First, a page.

An imminent by-election could say a lot about Sask politics

Province | by Gregory Beatty

The Saskatchewan Legislature ground to a halt on Nov. 29 when Saskatchewan Party MLA Roger Parent succumbed to cancer at age 63. In last April’s election, Parent defeated the NDP’s Nicole White by 529 votes to win a second term representing Saskatoon Meewasin. And MLAs from both parties joined together to mourn his loss.

By law, the government has until May 29 to call a by-election. But with a bad-news budget due in mid-March, speculation is that Premier Brad Wall will drop the writ before then to avoid what will surely be major budget fallout.

One high profile candidate has already announced his intention to seek the NDP nomination: physician Ryan Meili. Regarded as a progressive voice in NDP ranks, Meili has twice suffered narrow defeats in provincial leadership contests to Dwain Lingenfelter (2009) and Cam Broten (2012).

One factor that hampered Meili was his lack of political experience, and a sense within the party that he’d yet to pay his dues. In 2014, Meili was appointed by the Wall government to be a community representative on an advisory group on poverty reduction.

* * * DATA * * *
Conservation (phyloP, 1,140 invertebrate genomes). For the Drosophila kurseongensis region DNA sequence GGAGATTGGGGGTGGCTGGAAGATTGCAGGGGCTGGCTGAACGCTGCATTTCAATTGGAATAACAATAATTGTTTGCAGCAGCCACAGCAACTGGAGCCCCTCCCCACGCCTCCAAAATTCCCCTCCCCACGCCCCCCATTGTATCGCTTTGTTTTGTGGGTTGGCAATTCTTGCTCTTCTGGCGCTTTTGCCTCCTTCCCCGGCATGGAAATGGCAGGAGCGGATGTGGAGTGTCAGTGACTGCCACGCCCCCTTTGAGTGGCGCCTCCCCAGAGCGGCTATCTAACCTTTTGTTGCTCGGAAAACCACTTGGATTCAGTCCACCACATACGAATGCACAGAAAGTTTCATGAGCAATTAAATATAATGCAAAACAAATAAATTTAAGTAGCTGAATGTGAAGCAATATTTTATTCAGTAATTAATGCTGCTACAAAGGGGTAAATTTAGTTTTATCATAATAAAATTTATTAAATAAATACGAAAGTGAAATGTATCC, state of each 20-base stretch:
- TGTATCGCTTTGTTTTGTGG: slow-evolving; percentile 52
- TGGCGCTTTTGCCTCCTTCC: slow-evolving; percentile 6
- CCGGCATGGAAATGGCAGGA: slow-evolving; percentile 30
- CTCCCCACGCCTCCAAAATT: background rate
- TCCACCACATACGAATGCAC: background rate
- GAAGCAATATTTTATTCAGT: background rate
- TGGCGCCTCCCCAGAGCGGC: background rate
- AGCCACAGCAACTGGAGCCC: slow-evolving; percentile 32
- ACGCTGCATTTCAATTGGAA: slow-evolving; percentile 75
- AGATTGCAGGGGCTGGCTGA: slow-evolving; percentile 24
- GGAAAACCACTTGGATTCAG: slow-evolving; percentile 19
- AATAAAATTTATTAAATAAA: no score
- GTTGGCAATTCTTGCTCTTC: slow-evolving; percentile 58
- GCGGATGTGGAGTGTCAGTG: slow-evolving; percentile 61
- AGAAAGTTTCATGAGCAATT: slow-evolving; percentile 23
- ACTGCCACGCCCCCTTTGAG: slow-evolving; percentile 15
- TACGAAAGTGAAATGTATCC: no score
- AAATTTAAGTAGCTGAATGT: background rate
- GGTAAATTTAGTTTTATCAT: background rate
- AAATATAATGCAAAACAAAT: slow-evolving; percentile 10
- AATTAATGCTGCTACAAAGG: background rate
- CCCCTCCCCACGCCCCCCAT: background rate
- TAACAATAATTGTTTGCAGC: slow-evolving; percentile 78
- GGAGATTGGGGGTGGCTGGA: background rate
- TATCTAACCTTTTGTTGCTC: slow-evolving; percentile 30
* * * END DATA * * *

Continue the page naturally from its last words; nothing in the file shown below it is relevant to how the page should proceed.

Now, he’s eager to take on the government. [see sidebar]

Tough Times

The by-election comes at an interesting time, says University of Saskatchewan political scientist Charles Smith.

“If you look at the grand political narrative, a lot has changed since the election. The Sask. Party played it very smart,” says Smith. “They didn’t bring in a budget, and were able to minimize the looming deficit. People speculated, but nobody knew the figures for sure. They were able to downplay the GTH land scandal, and the whole governance and competence issue.

“Those things are on the table now,” adds Smith. “We know the fiscal hole is huge, and ideologically the government’s not willing to raise taxes or resource royalty rates. We know there are real problems with the GTH land deal. There’s an air of scandal around the government. Mr. Wall’s office has been implicated. So we’re dealing with a different political landscape.”

Before Parent’s first election win in 2011, Saskatoon Meewasin had been held by the NDP since 1991. The riding borders the downtown, but is mostly made-up of middle-class suburban voters.

If Meili gets the NDP nomination, Smith thinks he’d have traction in the riding.

“The NDP had a good candidate last April in Nicole White,” says Smith. “She was young and energetic, and worked the doorstep hard. So she did a lot of good work to lay the foundation for a potential win.

“Ryan Meili is a name, he’s got a record, and as a doctor he’d have a lot of support from suburban middle-class voters. So as a candidate, he’s really well-placed to do well in the riding.”

High Stakes

By-elections often serve as a litmus test for a government. Assuming it has a comfortable majority, as the Sask. Party does with a 50 to 10 seat advantage, there’s no danger of it falling. So if voters are uneasy with a government’s direction they have an opportunity to send a message.